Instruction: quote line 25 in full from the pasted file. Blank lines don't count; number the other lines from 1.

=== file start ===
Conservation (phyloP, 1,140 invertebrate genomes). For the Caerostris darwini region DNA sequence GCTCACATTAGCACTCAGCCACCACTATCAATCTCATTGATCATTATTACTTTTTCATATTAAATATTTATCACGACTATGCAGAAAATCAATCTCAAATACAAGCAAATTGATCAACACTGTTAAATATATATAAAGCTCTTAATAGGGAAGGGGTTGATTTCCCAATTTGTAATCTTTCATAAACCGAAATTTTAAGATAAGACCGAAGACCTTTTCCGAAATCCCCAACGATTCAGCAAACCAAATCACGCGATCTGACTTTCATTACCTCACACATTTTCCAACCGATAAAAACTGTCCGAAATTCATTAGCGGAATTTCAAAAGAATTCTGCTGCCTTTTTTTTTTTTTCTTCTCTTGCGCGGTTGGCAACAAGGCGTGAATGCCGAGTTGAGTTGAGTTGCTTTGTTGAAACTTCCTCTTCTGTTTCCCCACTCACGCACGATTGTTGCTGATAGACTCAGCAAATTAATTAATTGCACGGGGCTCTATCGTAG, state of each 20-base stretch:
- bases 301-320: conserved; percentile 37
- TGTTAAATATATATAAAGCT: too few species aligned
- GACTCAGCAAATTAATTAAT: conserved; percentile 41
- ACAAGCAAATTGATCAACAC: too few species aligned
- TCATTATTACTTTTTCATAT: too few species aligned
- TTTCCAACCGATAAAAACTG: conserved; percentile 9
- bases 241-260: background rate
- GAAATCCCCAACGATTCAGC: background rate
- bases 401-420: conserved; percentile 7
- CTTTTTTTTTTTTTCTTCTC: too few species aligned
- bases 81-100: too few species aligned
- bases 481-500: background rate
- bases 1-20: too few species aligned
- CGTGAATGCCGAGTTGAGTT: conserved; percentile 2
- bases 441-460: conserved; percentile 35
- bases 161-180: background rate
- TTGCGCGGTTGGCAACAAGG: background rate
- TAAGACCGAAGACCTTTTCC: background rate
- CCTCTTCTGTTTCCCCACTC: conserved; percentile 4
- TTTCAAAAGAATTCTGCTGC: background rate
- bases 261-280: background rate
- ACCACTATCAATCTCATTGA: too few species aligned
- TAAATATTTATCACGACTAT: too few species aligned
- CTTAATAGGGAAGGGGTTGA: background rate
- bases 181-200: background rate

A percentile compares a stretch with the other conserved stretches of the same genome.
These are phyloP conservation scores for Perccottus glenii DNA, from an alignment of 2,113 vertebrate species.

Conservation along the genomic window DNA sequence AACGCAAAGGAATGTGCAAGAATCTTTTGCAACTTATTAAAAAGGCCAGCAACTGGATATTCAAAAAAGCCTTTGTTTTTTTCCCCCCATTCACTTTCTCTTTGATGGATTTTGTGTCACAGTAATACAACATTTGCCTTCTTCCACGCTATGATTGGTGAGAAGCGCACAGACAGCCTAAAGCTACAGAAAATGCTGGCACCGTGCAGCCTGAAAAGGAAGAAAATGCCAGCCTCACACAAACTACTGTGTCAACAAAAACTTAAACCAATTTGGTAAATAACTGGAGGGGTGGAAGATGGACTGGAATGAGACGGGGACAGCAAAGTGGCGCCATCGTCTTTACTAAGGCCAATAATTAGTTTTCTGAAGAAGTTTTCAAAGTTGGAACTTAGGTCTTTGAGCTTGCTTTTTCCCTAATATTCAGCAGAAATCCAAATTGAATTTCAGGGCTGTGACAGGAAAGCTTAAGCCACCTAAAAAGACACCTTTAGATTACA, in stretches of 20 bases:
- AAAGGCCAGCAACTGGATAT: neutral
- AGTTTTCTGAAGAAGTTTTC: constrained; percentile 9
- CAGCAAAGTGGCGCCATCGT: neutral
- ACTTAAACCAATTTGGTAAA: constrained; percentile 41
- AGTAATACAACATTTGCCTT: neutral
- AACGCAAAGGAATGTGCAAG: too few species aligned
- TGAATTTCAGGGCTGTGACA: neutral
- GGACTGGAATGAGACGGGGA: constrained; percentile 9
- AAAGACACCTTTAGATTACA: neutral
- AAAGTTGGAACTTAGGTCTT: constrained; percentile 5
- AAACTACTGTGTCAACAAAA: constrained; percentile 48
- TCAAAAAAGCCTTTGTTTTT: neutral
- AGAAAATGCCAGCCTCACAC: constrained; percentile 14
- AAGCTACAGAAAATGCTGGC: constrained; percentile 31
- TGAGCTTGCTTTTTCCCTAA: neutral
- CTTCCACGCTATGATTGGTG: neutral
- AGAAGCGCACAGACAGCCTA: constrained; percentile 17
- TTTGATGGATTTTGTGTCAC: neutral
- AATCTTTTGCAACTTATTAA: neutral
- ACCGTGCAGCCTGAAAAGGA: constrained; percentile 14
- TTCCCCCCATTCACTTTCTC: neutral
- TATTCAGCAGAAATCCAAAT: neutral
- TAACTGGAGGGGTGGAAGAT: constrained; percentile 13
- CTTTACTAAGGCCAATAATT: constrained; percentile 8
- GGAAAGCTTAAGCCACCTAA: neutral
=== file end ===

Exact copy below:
- CTTAATAGGGAAGGGGTTGA: background rate